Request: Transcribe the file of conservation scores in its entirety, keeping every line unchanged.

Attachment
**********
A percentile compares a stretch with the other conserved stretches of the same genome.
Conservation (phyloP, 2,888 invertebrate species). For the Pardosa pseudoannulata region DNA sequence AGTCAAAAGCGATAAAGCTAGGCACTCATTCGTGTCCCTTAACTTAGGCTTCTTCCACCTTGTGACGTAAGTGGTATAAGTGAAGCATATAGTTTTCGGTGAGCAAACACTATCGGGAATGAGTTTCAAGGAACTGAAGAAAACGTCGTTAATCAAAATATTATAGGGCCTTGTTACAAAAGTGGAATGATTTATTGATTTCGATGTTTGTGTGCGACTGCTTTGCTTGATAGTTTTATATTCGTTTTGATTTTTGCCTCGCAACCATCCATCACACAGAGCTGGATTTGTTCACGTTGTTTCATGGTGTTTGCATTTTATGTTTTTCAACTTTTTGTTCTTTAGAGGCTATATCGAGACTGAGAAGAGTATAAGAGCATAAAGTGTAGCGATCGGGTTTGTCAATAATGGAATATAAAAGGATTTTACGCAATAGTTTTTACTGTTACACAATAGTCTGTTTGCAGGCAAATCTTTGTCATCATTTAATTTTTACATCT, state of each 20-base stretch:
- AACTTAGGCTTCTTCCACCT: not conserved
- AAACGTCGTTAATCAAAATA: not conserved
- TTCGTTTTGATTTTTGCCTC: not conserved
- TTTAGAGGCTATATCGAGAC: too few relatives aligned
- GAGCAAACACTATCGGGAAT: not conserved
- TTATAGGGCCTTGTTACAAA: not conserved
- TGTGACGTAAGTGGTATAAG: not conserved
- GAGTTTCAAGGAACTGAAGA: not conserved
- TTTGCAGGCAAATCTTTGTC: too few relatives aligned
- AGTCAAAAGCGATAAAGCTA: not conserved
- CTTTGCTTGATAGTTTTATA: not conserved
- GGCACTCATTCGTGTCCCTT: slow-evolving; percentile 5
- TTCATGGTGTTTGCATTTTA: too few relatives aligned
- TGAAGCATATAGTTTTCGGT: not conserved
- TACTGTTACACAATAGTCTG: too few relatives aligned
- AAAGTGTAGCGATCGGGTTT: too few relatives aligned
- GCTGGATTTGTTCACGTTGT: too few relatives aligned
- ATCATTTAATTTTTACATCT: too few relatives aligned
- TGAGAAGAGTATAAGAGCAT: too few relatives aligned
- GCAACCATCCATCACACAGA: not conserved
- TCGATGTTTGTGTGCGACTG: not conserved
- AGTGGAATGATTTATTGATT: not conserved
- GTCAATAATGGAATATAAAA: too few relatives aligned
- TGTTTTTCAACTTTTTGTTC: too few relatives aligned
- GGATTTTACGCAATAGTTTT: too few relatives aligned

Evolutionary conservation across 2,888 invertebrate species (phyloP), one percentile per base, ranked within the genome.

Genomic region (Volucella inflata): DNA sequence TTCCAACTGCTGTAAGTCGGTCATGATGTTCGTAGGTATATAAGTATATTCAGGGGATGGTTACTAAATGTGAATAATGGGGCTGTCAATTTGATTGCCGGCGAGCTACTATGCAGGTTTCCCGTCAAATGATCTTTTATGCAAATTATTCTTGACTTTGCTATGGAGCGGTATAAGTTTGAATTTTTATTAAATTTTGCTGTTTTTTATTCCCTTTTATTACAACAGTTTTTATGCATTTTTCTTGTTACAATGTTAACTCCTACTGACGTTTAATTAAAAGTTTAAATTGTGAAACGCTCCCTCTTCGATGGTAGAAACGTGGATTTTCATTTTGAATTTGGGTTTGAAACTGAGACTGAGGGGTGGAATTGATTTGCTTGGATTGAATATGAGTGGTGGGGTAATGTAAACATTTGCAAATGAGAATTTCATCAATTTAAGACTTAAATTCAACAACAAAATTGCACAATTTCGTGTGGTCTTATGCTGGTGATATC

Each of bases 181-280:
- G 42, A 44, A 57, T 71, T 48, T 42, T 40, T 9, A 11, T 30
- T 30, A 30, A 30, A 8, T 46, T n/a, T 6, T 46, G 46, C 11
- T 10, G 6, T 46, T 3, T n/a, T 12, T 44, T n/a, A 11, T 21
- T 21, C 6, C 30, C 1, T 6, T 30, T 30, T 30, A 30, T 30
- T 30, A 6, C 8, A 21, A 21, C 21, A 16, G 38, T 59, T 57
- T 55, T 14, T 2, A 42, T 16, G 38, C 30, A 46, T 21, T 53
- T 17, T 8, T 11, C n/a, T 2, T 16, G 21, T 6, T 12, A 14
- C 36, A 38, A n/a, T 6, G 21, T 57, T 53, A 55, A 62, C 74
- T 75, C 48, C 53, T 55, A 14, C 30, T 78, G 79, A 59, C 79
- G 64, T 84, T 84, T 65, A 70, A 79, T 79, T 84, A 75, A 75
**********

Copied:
A percentile compares a stretch with the other conserved stretches of the same genome.
Conservation (phyloP, 2,888 invertebrate species). For the Pardosa pseudoannulata region DNA sequence AGTCAAAAGCGATAAAGCTAGGCACTCATTCGTGTCCCTTAACTTAGGCTTCTTCCACCTTGTGACGTAAGTGGTATAAGTGAAGCATATAGTTTTCGGTGAGCAAACACTATCGGGAATGAGTTTCAAGGAACTGAAGAAAACGTCGTTAATCAAAATATTATAGGGCCTTGTTACAAAAGTGGAATGATTTATTGATTTCGATGTTTGTGTGCGACTGCTTTGCTTGATAGTTTTATATTCGTTTTGATTTTTGCCTCGCAACCATCCATCACACAGAGCTGGATTTGTTCACGTTGTTTCATGGTGTTTGCATTTTATGTTTTTCAACTTTTTGTTCTTTAGAGGCTATATCGAGACTGAGAAGAGTATAAGAGCATAAAGTGTAGCGATCGGGTTTGTCAATAATGGAATATAAAAGGATTTTACGCAATAGTTTTTACTGTTACACAATAGTCTGTTTGCAGGCAAATCTTTGTCATCATTTAATTTTTACATCT, state of each 20-base stretch:
- AACTTAGGCTTCTTCCACCT: not conserved
- AAACGTCGTTAATCAAAATA: not conserved
- TTCGTTTTGATTTTTGCCTC: not conserved
- TTTAGAGGCTATATCGAGAC: too few relatives aligned
- GAGCAAACACTATCGGGAAT: not conserved
- TTATAGGGCCTTGTTACAAA: not conserved
- TGTGACGTAAGTGGTATAAG: not conserved
- GAGTTTCAAGGAACTGAAGA: not conserved
- TTTGCAGGCAAATCTTTGTC: too few relatives aligned
- AGTCAAAAGCGATAAAGCTA: not conserved
- CTTTGCTTGATAGTTTTATA: not conserved
- GGCACTCATTCGTGTCCCTT: slow-evolving; percentile 5
- TTCATGGTGTTTGCATTTTA: too few relatives aligned
- TGAAGCATATAGTTTTCGGT: not conserved
- TACTGTTACACAATAGTCTG: too few relatives aligned
- AAAGTGTAGCGATCGGGTTT: too few relatives aligned
- GCTGGATTTGTTCACGTTGT: too few relatives aligned
- ATCATTTAATTTTTACATCT: too few relatives aligned
- TGAGAAGAGTATAAGAGCAT: too few relatives aligned
- GCAACCATCCATCACACAGA: not conserved
- TCGATGTTTGTGTGCGACTG: not conserved
- AGTGGAATGATTTATTGATT: not conserved
- GTCAATAATGGAATATAAAA: too few relatives aligned
- TGTTTTTCAACTTTTTGTTC: too few relatives aligned
- GGATTTTACGCAATAGTTTT: too few relatives aligned

Evolutionary conservation across 2,888 invertebrate species (phyloP), one percentile per base, ranked within the genome.

Genomic region (Volucella inflata): DNA sequence TTCCAACTGCTGTAAGTCGGTCATGATGTTCGTAGGTATATAAGTATATTCAGGGGATGGTTACTAAATGTGAATAATGGGGCTGTCAATTTGATTGCCGGCGAGCTACTATGCAGGTTTCCCGTCAAATGATCTTTTATGCAAATTATTCTTGACTTTGCTATGGAGCGGTATAAGTTTGAATTTTTATTAAATTTTGCTGTTTTTTATTCCCTTTTATTACAACAGTTTTTATGCATTTTTCTTGTTACAATGTTAACTCCTACTGACGTTTAATTAAAAGTTTAAATTGTGAAACGCTCCCTCTTCGATGGTAGAAACGTGGATTTTCATTTTGAATTTGGGTTTGAAACTGAGACTGAGGGGTGGAATTGATTTGCTTGGATTGAATATGAGTGGTGGGGTAATGTAAACATTTGCAAATGAGAATTTCATCAATTTAAGACTTAAATTCAACAACAAAATTGCACAATTTCGTGTGGTCTTATGCTGGTGATATC

Each of bases 181-280:
- G 42, A 44, A 57, T 71, T 48, T 42, T 40, T 9, A 11, T 30
- T 30, A 30, A 30, A 8, T 46, T n/a, T 6, T 46, G 46, C 11
- T 10, G 6, T 46, T 3, T n/a, T 12, T 44, T n/a, A 11, T 21
- T 21, C 6, C 30, C 1, T 6, T 30, T 30, T 30, A 30, T 30
- T 30, A 6, C 8, A 21, A 21, C 21, A 16, G 38, T 59, T 57
- T 55, T 14, T 2, A 42, T 16, G 38, C 30, A 46, T 21, T 53
- T 17, T 8, T 11, C n/a, T 2, T 16, G 21, T 6, T 12, A 14
- C 36, A 38, A n/a, T 6, G 21, T 57, T 53, A 55, A 62, C 74
- T 75, C 48, C 53, T 55, A 14, C 30, T 78, G 79, A 59, C 79
- G 64, T 84, T 84, T 65, A 70, A 79, T 79, T 84, A 75, A 75